Habits are default activities that you engage in without giving an afterthought. They are automatic behavioral or mental activities. They help you carry out some actions without exerting too much energy. They simplify your life.

    Several people aspire to break bad habits. For instance, some people diet to stop overeating. They exercise to reduce obesity. Habits can hinder or impact your performance and productivity.

    That’s why I would share 10 good habits to have to be more successful in life.

    1. Begin Your Day with Meditation

    I recommend mindful meditation early in the morning. This practice helps you to be in the present moment. Consequently, it enables you to be mindful of challenging situations during the day.

    Different stressors may trigger as you go through the day; meditation helps you to remain calm before taking on the challenges.

    Personally, it helps me to devise strategies and think about ideas. Meditation is a good habit to have if you want to be connected to what’s significant in your life.

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    2. Be Grateful for What You Have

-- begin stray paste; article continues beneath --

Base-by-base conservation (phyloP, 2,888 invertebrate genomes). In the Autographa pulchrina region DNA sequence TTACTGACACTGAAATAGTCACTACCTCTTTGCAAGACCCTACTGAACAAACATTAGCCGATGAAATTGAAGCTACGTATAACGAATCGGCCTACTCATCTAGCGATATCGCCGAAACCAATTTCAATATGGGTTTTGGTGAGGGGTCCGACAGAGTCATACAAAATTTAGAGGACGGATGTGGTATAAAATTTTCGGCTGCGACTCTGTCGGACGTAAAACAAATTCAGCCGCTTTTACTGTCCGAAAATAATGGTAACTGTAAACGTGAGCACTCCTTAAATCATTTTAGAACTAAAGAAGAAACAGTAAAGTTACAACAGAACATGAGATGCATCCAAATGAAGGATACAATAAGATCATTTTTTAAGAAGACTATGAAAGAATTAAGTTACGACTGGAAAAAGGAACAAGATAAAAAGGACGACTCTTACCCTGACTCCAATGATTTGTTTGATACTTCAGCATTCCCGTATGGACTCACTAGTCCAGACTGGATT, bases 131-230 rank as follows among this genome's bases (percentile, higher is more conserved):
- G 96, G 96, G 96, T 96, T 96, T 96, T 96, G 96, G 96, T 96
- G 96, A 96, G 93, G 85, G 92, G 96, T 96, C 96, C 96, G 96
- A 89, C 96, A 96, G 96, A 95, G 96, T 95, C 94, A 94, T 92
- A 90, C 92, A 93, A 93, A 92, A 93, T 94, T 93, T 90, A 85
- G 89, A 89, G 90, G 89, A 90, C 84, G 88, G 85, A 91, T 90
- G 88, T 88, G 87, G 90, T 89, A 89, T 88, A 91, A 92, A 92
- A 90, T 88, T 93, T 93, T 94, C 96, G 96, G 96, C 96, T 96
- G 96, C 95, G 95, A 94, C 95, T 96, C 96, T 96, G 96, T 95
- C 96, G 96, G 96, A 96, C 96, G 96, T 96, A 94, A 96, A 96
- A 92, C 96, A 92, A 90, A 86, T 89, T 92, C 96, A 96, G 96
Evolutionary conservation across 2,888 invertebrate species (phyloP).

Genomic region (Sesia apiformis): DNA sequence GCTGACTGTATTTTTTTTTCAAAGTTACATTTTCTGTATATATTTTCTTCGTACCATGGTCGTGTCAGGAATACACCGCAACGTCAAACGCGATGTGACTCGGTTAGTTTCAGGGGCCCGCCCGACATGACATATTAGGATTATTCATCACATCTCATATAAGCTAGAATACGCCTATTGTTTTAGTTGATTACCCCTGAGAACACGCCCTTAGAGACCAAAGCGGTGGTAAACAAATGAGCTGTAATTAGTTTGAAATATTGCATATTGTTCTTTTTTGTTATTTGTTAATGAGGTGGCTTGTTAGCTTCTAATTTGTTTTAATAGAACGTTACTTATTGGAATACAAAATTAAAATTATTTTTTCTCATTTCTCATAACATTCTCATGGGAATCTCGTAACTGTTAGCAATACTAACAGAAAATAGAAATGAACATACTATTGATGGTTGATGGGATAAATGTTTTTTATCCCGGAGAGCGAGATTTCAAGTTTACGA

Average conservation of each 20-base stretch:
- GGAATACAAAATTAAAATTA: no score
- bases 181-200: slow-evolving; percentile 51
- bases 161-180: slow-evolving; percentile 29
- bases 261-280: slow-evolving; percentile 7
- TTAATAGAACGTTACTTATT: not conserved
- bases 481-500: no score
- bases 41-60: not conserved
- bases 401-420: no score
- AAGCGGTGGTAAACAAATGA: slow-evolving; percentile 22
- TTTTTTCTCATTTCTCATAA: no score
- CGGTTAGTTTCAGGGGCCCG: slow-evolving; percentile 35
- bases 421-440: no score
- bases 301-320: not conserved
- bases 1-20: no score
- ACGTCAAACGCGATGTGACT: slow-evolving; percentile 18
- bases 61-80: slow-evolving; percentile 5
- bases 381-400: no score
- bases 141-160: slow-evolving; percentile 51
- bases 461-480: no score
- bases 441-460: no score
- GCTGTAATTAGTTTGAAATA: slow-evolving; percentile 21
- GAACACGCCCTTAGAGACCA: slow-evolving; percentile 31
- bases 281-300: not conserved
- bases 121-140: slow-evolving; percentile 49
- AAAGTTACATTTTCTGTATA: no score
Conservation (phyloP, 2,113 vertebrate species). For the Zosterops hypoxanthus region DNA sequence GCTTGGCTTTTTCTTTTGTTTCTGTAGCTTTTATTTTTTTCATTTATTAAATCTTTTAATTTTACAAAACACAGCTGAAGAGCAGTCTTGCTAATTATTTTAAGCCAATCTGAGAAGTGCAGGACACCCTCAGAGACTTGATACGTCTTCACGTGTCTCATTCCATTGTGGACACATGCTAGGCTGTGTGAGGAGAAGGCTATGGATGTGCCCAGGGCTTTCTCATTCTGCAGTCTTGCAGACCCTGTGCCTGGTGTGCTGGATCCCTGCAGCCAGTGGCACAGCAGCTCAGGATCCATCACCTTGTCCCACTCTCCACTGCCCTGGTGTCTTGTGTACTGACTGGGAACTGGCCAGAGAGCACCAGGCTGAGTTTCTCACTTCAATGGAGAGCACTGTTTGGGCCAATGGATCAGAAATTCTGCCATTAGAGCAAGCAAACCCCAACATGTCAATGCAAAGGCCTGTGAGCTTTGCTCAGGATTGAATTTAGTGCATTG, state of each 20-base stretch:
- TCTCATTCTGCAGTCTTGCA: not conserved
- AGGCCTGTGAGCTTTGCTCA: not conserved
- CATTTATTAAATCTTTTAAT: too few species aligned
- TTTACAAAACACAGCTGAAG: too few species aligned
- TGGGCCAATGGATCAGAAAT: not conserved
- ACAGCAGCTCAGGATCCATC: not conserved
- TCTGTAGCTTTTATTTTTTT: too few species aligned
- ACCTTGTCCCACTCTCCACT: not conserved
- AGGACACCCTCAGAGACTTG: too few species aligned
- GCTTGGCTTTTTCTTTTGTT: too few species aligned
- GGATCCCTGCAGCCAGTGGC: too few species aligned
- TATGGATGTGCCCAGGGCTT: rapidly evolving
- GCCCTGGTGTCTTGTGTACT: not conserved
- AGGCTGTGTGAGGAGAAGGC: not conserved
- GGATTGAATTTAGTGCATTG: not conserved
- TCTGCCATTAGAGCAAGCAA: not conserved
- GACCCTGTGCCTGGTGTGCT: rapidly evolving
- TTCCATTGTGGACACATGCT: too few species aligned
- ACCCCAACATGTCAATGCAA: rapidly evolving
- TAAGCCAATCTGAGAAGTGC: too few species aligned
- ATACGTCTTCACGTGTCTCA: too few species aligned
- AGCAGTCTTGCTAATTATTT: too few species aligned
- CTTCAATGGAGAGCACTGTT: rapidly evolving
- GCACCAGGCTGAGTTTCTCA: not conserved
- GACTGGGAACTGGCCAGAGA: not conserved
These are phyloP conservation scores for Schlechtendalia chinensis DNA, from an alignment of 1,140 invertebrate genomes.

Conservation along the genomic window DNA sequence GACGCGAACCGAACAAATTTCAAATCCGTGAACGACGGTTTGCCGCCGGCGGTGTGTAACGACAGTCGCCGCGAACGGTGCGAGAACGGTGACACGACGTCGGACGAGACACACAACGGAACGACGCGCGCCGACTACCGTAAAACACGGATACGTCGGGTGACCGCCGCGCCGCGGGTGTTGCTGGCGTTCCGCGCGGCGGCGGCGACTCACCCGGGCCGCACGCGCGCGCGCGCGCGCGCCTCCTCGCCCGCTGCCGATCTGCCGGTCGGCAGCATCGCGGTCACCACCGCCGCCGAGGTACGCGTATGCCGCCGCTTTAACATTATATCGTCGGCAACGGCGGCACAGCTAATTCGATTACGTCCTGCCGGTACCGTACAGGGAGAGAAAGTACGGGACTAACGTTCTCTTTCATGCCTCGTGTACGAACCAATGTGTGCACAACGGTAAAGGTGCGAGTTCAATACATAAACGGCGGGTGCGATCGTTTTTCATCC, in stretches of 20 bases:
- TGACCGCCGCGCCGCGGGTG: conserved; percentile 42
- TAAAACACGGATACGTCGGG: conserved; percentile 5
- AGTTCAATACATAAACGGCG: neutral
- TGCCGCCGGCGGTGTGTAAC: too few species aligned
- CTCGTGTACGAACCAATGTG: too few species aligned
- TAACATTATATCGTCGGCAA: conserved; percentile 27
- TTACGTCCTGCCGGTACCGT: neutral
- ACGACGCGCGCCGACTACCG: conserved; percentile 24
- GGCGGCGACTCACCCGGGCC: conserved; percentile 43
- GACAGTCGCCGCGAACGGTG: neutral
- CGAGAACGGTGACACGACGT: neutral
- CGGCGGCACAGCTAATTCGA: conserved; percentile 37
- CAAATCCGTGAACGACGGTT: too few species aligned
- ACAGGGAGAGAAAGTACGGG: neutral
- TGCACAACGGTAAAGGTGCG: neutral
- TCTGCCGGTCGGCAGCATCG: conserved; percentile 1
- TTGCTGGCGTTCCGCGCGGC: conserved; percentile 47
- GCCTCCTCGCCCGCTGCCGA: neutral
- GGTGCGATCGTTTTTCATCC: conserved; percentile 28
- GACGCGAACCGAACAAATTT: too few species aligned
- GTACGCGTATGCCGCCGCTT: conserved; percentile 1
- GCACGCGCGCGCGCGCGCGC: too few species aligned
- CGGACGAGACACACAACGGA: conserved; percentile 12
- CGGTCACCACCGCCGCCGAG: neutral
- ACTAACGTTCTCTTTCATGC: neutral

Sometimes, you waste time thinking of what’s not enough. You become immersed in those daunting challenges. However, challenges justify the presence of hope. When you have life, you have expectations. You will be free from challenges when you are six feet under. The only strategy you have to stop focusing on your problems is to focus on what you have.

    Gratitude is a time-tested pathway to success, health, and happiness. It redirects your focus to what you have from what you lack. Here’s what James Clear does every day,[1]

    “I say one thing I’m grateful for each day when I sit down to eat dinner.”

    3. Smile

    Can you pause and smile before you continue reading this?

    Now here is what just happened based on research conducted by the Association for Psychological Science; you set a pace for living a happier life when you smile. A genuine smile or what’s called a Duchenne smile is a good habit to have if you want to find spiritual, emotional and mental peace of mind.[2]

    Smiling induces the release of molecules that function towards fighting stress. The physiological state of your body determines the state of your mind. When you slouch or frown, your mind takes cues relating to unhappiness and depression. But, once you adjust yourself by putting up a smile, you begin to feel a new level of excitement and vibrancy.

    Can you smile again?

    4. Start Your Day with a Healthy Breakfast

    Starting your day with a healthy breakfast is a good habit to have and forms a crucial part of your life. Nevertheless, about 31 million Americans skip their breakfast each day.[3]